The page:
Damages for Harm in a Connecticut Legal Malpractice Case
If your lawyer is negligent or behaves wrongfully, what kinds of damages can you expect to receive if you file a lawsuit?
In general, the following damages may be available to plaintiffs who file a successful Connecticut legal malpractice claim:
- Compensatory damages: This type of damages award compensates a plaintiff for their losses. There are two different types of compensatory damages, including economic damages (direct, financial losses) and non-economic damages (non-financial, subjective losses such as emotional distress).
- Punitive damages: This type of damages award punishes a defendant for particularly harmful or egregious behavior, and often to discourage similar behavior in the future.
Plaintiffs in legal malpractice cases also are eligible to receive legal fees, court costs, and attorneys’ fees.
The Statute of Limitations for Filing a Legal Malpractice Claim in Connecticut
Similar to other types of lawsuits, Connecticut legal malpractice claims have what is known as a “statute of limitations.” This is the time window that a plaintiff has from the date of the incident or her injury to file a claim for compensation.
In Connecticut, the statute of limitations for a legal malpractice claim is three (3) years. This means that a legal malpractice lawsuit must be filed within three years from the date that the claim arose. The Connecticut Supreme Court recently heard a case concerning the legal malpractice statute of limitations and emphasized that the three-year time window is a strict one for these types of cases.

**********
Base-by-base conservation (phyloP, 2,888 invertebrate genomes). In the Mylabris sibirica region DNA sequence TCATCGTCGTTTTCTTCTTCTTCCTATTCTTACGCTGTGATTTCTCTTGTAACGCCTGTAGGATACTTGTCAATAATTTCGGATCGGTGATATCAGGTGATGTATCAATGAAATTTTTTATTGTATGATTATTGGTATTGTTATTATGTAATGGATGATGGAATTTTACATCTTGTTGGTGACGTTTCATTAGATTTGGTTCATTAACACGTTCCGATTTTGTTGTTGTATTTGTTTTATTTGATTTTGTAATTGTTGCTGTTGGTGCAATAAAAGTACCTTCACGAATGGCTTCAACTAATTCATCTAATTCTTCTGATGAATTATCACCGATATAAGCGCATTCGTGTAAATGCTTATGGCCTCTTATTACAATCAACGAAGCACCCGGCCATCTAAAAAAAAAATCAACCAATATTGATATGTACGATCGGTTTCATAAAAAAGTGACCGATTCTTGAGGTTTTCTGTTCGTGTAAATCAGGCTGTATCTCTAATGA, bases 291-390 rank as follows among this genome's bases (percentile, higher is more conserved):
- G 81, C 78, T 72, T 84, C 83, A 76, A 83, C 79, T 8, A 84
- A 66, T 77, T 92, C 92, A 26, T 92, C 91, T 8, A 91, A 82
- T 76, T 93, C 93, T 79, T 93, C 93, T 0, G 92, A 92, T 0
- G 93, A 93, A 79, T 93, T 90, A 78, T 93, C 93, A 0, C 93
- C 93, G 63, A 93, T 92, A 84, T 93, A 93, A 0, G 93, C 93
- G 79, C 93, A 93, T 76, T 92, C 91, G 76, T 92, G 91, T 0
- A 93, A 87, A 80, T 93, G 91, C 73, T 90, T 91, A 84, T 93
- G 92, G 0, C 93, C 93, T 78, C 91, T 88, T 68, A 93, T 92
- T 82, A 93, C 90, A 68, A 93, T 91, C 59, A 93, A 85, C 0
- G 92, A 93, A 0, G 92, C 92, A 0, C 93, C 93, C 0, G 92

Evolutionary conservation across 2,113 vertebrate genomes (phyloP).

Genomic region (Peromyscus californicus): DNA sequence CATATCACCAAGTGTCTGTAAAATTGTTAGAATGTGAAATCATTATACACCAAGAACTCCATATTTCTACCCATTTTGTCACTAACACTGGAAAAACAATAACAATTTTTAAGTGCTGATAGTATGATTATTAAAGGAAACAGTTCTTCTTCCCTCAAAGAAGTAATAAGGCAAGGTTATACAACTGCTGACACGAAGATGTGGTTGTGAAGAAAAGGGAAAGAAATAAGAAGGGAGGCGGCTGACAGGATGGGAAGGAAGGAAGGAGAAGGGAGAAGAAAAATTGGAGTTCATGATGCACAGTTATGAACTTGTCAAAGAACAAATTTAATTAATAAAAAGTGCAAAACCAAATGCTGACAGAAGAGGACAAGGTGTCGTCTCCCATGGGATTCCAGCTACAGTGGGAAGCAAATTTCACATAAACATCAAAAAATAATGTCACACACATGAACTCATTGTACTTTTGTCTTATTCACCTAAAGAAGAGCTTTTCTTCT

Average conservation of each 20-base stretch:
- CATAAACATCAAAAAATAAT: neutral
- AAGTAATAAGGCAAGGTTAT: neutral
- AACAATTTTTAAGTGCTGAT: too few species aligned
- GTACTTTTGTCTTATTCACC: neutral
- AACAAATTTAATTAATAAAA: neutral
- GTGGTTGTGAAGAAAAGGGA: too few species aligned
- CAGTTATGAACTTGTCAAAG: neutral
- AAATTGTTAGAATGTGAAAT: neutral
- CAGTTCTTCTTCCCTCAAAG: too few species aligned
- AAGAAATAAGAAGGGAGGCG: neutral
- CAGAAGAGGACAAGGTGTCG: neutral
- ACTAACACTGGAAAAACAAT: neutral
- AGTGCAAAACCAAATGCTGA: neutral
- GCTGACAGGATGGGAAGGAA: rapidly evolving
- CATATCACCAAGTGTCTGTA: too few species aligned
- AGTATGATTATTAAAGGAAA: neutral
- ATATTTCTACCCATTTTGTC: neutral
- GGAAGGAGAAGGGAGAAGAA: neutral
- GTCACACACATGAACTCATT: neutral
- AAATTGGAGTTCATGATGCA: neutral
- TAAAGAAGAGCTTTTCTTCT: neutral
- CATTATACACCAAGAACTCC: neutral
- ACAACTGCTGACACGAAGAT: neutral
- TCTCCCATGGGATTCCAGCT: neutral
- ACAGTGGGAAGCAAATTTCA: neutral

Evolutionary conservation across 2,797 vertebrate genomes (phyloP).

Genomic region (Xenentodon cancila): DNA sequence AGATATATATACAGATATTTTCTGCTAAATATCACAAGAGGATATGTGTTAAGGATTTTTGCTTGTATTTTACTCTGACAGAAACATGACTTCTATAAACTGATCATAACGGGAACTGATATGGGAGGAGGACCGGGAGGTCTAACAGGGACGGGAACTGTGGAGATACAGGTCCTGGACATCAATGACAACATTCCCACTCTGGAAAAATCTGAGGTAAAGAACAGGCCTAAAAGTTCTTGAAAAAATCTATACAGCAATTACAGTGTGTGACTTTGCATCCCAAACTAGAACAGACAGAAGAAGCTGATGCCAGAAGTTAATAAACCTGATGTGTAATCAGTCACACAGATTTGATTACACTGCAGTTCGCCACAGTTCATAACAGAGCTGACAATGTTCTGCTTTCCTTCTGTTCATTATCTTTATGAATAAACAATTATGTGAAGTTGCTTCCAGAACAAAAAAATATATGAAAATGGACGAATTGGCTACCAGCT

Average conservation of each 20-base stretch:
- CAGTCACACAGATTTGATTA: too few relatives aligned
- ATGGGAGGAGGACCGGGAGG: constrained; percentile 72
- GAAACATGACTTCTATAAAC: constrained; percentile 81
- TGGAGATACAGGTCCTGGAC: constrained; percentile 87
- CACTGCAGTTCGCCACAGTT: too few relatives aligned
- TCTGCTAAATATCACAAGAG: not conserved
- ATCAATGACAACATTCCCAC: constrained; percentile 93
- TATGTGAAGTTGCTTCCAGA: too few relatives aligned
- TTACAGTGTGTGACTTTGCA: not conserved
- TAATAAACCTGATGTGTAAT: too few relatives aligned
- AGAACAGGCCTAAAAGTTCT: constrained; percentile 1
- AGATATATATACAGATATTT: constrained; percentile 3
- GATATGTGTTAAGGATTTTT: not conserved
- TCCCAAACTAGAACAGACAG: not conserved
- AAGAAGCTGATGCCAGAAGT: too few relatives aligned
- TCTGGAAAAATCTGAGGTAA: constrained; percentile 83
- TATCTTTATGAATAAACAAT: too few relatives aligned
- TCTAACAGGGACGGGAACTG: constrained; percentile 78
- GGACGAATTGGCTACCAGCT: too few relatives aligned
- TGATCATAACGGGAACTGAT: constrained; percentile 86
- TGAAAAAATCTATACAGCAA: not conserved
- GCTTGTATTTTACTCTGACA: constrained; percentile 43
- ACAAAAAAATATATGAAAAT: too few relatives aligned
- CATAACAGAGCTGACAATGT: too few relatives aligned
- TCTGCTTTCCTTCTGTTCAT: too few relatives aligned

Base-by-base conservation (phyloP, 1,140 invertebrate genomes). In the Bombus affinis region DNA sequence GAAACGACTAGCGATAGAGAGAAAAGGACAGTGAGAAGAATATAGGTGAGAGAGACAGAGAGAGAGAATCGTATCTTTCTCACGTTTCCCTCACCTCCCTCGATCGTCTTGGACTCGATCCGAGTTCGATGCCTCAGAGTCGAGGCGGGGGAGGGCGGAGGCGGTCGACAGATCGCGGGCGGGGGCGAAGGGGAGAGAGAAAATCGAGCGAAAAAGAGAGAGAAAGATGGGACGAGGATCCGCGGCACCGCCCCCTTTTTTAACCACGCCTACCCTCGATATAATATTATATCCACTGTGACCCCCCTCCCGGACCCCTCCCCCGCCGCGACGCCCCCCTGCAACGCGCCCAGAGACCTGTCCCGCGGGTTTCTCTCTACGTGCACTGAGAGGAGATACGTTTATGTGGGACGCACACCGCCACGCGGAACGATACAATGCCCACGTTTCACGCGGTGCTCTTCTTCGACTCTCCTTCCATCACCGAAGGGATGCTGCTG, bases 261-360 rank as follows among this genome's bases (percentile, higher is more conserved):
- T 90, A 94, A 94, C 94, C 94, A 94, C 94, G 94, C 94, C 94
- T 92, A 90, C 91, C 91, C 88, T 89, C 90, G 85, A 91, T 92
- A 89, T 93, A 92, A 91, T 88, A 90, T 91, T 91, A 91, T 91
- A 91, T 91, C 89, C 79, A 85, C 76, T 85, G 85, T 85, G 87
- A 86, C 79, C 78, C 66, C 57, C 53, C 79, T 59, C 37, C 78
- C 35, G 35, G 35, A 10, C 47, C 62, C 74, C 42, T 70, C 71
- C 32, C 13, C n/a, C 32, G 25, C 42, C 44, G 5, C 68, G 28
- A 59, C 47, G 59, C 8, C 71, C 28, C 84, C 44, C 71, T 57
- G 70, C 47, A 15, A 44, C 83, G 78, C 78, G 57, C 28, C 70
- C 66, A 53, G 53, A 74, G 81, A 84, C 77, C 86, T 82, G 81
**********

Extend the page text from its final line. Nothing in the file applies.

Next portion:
If you do not file your legal malpractice claim within three years, you can be barred from seeking compensation through a lawsuit.
Contact A Connecticut Legal Malpractice Lawyer to Learn More About Filing Your Claim
We have focused our practice on helping those who have been harmed by attorney misconduct. Let us help you. We can answer your questions, help you determine if you have a legal malpractice claim, and advise you on your options.
Contact us today to start seeking justice.